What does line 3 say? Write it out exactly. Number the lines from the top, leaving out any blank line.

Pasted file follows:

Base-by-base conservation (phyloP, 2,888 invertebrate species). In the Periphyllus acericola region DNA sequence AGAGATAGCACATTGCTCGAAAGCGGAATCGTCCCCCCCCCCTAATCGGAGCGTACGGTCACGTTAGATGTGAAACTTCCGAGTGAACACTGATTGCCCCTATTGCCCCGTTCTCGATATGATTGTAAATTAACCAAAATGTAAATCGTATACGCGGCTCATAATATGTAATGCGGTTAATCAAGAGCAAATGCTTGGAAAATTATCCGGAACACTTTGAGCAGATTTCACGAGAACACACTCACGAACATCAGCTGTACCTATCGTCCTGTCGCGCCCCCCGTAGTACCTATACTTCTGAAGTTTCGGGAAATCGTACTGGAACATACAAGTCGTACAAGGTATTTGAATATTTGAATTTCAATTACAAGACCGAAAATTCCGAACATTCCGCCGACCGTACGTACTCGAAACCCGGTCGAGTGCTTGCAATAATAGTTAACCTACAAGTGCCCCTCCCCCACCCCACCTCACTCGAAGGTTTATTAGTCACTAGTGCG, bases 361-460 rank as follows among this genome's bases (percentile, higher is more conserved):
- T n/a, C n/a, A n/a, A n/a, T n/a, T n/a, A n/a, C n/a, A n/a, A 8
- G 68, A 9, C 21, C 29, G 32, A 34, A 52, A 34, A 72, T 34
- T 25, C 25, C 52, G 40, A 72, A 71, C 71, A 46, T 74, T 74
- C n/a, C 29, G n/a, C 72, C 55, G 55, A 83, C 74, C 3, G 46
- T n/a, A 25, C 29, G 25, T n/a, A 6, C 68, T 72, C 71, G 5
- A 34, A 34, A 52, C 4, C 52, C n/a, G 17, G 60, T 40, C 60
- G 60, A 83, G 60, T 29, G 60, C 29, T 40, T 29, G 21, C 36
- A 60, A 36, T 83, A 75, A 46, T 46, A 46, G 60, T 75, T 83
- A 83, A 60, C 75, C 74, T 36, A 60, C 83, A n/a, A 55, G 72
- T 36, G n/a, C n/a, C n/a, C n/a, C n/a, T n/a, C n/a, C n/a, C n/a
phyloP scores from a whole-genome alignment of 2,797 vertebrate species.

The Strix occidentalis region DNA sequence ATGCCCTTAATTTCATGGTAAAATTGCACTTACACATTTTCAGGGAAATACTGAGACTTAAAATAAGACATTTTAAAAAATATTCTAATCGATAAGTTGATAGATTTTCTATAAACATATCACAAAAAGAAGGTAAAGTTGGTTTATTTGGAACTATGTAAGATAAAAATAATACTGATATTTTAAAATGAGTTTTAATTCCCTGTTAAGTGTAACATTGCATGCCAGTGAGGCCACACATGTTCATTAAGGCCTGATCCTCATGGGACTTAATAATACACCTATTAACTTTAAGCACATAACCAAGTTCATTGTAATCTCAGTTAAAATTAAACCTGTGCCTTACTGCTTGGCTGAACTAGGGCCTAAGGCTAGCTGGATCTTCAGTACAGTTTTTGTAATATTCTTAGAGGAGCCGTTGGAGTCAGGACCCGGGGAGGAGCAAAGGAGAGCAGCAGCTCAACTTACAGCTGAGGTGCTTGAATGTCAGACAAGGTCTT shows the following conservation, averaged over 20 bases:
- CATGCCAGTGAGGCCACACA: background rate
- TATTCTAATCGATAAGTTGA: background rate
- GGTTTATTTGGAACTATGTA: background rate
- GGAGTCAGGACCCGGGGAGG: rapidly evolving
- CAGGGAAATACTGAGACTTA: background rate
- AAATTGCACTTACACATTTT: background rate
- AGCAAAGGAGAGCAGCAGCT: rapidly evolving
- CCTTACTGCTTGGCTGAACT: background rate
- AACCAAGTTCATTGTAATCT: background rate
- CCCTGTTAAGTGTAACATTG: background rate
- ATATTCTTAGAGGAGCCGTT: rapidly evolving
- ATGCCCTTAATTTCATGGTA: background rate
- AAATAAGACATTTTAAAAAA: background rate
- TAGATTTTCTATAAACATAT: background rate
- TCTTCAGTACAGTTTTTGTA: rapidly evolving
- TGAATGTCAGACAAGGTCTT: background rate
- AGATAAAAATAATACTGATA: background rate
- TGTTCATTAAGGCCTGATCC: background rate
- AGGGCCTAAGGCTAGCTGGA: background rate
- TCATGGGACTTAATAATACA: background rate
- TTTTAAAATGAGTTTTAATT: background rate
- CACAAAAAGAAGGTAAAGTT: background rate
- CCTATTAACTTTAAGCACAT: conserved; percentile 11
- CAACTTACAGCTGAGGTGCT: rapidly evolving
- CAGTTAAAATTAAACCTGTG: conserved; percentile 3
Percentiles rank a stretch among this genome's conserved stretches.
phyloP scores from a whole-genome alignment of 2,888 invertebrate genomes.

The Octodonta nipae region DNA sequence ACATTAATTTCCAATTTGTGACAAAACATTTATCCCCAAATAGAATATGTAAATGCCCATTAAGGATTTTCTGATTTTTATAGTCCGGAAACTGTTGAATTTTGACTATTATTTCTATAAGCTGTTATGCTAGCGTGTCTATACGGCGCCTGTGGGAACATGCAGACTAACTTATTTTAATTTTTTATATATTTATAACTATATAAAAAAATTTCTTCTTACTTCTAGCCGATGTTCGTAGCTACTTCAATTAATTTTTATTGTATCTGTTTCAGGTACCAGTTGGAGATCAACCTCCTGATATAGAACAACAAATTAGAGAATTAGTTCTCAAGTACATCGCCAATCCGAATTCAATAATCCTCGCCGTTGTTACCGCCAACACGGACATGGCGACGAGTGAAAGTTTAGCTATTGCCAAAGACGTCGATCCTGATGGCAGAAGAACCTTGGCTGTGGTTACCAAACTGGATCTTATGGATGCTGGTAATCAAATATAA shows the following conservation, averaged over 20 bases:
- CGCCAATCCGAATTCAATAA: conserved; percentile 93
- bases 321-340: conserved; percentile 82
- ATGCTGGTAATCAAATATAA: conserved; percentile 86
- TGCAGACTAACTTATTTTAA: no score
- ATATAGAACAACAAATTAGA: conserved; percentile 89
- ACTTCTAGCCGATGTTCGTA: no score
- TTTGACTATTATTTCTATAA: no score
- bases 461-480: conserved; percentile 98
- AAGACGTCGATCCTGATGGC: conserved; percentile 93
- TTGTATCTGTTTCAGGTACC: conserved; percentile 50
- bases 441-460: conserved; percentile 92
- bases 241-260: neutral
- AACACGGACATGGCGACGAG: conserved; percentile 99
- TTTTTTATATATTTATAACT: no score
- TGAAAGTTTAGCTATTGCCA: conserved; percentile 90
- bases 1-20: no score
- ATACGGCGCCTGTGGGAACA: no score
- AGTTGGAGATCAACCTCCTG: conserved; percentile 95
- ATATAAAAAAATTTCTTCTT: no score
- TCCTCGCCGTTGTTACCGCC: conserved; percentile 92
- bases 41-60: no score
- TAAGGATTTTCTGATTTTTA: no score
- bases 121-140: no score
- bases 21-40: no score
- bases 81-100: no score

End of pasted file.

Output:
- G 68, A 9, C 21, C 29, G 32, A 34, A 52, A 34, A 72, T 34